LESSONS IN BLACK HISTORY – Bill Pickett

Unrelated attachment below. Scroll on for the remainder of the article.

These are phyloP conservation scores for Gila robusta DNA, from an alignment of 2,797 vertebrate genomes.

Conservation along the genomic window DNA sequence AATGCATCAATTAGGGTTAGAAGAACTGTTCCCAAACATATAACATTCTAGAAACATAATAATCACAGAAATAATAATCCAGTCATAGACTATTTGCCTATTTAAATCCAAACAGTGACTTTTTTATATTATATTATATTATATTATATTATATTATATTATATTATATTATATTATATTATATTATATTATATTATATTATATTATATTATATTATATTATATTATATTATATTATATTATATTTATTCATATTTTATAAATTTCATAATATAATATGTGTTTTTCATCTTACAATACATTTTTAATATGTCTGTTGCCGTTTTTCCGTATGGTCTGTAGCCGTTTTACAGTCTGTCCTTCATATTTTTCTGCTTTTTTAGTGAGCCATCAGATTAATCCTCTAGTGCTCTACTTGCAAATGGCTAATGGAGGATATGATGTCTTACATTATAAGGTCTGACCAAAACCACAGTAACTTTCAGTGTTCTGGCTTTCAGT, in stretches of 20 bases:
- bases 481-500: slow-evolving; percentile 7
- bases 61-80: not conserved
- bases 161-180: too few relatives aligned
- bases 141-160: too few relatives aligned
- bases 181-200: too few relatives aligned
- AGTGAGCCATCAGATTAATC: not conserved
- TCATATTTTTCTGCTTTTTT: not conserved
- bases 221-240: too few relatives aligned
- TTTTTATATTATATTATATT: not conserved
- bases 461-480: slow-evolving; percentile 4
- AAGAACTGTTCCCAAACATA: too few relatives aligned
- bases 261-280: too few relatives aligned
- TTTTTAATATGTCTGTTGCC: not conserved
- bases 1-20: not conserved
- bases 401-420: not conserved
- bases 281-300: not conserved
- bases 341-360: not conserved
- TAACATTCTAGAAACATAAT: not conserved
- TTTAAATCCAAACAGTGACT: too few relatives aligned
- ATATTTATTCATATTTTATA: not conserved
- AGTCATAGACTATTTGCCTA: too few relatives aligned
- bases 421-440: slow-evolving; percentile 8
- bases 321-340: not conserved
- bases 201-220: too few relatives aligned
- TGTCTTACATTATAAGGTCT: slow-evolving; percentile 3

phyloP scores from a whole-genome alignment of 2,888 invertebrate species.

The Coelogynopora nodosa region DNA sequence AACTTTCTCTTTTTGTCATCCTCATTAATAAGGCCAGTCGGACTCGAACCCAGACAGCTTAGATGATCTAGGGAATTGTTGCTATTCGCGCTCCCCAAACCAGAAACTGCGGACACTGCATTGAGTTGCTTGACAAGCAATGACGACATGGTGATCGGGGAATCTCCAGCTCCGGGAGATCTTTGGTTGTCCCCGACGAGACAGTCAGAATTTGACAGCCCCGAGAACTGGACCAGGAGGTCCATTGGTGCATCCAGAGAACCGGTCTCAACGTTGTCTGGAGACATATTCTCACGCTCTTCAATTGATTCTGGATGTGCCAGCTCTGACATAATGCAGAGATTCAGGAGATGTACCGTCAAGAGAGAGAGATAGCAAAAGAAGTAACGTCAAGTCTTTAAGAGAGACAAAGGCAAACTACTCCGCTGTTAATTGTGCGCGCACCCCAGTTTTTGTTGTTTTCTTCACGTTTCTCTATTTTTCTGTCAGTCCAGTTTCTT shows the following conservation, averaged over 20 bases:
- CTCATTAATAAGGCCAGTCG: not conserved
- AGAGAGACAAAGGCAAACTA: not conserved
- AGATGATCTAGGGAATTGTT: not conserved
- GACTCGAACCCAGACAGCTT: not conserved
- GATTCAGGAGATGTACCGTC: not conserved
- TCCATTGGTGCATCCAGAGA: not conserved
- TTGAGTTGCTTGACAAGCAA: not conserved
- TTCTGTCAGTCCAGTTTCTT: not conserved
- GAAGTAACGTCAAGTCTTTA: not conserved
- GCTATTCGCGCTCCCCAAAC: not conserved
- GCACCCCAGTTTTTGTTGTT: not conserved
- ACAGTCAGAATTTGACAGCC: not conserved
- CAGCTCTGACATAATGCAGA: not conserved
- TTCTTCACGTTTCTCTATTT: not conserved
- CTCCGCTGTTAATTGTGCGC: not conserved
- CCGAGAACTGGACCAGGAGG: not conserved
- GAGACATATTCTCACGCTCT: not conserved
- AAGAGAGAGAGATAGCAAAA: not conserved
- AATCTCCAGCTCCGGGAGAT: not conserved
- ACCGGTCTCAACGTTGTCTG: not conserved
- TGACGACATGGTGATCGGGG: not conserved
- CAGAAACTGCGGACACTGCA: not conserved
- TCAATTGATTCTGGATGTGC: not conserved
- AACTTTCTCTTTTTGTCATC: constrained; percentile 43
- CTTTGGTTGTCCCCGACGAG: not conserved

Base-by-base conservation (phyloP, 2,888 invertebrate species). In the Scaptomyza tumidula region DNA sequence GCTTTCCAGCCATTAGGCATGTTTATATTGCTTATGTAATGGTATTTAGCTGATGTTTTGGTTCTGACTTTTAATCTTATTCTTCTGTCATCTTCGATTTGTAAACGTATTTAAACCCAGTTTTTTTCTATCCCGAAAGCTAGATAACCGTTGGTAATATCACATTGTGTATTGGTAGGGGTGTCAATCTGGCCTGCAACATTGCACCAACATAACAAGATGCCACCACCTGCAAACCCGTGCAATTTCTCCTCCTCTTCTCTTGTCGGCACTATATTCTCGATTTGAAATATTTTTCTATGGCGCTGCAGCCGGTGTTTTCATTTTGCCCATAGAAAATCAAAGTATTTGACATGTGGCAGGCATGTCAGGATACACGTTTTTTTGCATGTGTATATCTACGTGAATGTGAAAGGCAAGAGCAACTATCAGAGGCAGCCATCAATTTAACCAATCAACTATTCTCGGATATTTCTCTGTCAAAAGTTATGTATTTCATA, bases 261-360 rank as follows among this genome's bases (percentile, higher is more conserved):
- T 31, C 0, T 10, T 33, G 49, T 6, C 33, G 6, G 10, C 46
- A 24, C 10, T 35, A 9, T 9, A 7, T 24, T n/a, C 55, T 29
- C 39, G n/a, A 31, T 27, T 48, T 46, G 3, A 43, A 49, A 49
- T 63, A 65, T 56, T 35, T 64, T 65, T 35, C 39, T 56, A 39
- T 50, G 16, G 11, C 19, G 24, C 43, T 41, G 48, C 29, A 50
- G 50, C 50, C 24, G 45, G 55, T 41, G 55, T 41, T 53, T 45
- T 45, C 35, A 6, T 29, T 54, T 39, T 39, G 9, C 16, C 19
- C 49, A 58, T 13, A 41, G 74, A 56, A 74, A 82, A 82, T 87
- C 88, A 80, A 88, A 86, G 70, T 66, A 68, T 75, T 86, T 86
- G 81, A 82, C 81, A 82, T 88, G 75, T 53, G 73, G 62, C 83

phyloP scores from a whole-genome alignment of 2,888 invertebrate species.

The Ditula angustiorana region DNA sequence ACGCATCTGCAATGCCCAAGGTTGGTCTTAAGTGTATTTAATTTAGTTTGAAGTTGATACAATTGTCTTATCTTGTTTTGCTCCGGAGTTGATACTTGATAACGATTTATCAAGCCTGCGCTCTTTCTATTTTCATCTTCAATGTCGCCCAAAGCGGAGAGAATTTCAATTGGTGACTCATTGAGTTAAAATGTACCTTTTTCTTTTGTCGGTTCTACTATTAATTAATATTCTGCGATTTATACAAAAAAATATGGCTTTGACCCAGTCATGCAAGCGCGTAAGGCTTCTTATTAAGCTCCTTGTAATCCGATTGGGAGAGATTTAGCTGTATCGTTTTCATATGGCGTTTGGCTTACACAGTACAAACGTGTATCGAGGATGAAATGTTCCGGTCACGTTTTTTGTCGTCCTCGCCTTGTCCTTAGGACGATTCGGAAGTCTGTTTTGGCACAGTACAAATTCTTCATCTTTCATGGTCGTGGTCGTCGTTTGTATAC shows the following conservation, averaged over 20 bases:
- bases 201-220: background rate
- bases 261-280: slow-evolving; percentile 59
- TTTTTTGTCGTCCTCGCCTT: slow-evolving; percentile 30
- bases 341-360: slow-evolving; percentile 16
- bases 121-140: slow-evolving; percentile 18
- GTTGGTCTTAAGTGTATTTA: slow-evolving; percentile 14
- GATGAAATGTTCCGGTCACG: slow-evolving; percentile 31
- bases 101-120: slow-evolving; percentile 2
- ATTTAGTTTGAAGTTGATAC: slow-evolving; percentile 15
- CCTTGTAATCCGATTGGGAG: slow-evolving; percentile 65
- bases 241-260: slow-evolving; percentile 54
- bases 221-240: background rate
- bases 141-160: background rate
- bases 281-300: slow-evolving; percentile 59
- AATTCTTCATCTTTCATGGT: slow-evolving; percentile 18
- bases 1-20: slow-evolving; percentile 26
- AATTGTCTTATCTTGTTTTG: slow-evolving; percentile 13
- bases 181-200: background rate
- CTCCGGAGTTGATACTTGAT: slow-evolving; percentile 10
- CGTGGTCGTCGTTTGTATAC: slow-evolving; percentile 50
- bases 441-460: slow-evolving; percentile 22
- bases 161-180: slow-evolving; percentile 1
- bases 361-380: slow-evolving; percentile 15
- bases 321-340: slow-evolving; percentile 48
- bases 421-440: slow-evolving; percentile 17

Bill Pickett—The son of former slaves and one of thirteen children, Bill Picket is considered not only one of the greatest cowboys of all time, but also the greatest rodeo star of all time. Born in Texas in 1870, Pickett began working as a ranch hand at an early age. Pickett is credited with coming up with the rodeo move known as “bulldogging.” This is when a cowboy takes control of a steer by talking hold of its lip with his teeth. He learned the trick from watching how bulldogs, or catch dogs, were used by cowboys to catch stray steers. Also known as steer wrestling, Pickett became world renowned for his bulldogging prowess. In modern rodeos bulldogging consists of the cowboy riding up alongside the bull, jumping off and wrestling it to the ground by twisting its horns. But in Pickett’s time, he actually bit into the lip of the bull. He was a performer in the Miller Brothers’ 101 Ranch Wild West Show—one of the more popular of the touring Wild West shows—from 1905 to 1931. Pickett showed off his cowboy skills all over the world, and appeared in several films during the silent era of movies. He retired from performing in 1932, and was soon after killed when he was kicked in the head by a bronco. Pickett’s legacy as a rodeo star continues to this day with the Bill Picket Invitational Rodeo, the only touring black rodeo in the United States.

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